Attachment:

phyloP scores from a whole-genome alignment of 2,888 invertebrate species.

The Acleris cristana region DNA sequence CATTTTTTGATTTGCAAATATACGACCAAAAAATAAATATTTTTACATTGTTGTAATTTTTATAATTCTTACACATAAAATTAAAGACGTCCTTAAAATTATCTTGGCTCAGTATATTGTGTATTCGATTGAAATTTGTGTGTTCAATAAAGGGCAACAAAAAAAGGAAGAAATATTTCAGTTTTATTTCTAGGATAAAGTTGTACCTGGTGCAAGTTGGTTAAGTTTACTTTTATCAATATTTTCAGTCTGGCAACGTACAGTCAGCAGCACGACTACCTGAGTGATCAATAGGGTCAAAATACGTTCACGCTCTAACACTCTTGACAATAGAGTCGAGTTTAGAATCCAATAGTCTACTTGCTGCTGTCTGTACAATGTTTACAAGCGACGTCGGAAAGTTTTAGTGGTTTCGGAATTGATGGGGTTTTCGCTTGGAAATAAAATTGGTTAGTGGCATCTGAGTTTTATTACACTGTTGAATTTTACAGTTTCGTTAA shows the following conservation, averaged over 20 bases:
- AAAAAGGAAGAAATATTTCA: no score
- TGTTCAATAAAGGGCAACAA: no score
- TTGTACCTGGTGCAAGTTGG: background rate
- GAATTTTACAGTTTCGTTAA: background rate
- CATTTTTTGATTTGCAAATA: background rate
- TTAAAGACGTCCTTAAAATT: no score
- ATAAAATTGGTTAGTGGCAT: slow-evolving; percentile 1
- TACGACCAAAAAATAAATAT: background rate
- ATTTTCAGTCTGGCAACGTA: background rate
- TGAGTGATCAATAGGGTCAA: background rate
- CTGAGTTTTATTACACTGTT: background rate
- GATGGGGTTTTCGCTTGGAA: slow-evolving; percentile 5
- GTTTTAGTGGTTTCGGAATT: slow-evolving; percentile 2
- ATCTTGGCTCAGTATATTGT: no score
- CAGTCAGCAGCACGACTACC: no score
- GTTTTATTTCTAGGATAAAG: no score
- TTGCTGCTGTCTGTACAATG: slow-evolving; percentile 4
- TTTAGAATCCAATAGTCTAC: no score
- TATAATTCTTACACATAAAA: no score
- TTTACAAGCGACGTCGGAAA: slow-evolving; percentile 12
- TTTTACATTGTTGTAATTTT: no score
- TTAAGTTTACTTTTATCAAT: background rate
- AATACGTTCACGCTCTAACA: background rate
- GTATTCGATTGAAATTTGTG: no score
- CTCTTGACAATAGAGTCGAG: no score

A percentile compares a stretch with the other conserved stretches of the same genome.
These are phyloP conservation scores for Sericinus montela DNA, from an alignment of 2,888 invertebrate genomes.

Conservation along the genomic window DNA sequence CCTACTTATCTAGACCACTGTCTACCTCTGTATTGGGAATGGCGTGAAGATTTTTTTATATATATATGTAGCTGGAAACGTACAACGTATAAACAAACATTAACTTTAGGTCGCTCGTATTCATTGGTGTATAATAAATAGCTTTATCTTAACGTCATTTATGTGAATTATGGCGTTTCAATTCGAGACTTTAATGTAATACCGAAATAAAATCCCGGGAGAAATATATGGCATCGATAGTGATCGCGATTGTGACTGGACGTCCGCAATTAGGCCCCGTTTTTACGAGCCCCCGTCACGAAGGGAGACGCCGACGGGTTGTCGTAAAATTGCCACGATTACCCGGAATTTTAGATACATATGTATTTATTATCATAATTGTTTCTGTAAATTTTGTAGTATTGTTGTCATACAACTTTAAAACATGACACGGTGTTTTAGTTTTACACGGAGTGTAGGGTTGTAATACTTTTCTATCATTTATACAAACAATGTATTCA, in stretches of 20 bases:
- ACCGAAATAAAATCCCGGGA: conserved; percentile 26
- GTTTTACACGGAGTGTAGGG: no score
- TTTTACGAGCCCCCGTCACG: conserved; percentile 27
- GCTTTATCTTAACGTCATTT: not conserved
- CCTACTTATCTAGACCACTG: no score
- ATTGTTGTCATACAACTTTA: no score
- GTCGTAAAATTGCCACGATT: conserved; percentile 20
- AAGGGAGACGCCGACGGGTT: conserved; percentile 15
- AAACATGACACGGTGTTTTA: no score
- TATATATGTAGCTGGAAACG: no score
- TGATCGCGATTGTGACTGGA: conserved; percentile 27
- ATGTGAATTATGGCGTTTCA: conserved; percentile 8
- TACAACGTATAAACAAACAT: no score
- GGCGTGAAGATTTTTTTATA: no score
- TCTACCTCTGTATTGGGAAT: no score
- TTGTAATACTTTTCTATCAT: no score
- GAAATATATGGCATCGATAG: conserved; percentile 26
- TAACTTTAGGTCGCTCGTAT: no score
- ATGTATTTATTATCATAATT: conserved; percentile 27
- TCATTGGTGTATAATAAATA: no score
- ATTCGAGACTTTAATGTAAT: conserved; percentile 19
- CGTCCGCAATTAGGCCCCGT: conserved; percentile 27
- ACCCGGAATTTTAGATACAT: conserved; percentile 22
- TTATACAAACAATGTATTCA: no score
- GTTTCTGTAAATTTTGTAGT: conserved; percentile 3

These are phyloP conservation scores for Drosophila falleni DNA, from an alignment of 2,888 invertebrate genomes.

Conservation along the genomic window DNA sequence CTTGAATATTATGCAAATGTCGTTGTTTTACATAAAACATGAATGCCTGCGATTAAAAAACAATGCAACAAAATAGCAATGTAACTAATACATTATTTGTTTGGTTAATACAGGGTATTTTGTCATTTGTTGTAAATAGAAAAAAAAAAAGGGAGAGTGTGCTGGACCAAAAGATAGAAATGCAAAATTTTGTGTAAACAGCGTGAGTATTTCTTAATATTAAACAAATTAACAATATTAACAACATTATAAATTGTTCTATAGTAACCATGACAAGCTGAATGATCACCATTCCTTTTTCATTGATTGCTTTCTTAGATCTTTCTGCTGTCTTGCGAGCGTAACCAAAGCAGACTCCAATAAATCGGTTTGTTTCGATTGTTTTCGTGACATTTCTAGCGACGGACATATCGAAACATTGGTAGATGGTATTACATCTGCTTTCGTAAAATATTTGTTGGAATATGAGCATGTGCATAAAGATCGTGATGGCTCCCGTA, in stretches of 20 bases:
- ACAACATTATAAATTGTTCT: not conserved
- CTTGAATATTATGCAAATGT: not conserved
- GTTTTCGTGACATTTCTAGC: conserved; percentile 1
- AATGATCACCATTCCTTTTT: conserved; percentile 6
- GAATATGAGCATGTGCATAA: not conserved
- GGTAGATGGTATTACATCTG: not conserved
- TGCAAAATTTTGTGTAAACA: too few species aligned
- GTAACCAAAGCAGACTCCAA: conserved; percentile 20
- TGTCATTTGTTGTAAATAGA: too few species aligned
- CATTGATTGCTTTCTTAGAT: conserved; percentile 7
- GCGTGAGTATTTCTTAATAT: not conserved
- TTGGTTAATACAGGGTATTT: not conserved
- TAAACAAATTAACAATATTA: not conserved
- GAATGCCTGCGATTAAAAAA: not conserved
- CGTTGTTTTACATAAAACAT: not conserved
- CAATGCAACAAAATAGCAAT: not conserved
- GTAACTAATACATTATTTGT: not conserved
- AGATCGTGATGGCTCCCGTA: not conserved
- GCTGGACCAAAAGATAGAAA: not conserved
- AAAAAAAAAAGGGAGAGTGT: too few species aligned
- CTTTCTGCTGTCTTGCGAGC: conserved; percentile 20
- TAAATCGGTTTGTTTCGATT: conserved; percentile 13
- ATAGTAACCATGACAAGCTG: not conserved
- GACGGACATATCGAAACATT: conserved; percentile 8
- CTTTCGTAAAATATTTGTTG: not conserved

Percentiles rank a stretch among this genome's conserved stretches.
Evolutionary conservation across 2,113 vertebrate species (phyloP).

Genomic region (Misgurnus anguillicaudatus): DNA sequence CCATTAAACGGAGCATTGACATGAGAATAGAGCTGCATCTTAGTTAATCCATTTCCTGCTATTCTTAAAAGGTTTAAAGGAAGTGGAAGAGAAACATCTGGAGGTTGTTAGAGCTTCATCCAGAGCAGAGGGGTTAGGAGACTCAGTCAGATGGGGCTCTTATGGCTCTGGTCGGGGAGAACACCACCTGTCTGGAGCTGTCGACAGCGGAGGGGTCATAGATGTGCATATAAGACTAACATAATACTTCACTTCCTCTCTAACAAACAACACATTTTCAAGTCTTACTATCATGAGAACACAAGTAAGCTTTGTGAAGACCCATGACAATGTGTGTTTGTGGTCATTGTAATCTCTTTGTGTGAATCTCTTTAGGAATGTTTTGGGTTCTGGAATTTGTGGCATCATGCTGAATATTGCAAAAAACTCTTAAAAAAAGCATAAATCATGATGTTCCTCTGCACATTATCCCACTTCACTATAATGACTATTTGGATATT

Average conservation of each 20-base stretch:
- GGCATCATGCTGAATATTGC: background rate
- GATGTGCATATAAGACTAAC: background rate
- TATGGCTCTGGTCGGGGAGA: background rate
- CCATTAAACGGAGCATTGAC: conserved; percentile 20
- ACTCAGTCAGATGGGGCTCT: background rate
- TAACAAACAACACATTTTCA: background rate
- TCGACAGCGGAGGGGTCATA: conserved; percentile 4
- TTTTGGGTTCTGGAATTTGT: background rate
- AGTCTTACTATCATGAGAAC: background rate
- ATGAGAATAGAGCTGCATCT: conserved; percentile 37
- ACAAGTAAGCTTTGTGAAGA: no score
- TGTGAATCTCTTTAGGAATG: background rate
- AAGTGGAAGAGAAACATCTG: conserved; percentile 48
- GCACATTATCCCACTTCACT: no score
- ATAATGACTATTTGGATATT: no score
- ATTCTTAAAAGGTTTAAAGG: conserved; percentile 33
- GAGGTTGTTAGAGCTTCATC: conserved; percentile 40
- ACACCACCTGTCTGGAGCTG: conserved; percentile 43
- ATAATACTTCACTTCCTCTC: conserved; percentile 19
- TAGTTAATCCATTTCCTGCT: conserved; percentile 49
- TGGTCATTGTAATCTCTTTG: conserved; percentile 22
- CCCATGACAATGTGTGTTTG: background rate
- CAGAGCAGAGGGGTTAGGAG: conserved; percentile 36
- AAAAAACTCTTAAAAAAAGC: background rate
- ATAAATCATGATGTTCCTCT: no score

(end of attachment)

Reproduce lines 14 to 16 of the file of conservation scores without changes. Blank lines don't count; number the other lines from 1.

- GATGGGGTTTTCGCTTGGAA: slow-evolving; percentile 5
- GTTTTAGTGGTTTCGGAATT: slow-evolving; percentile 2
- ATCTTGGCTCAGTATATTGT: no score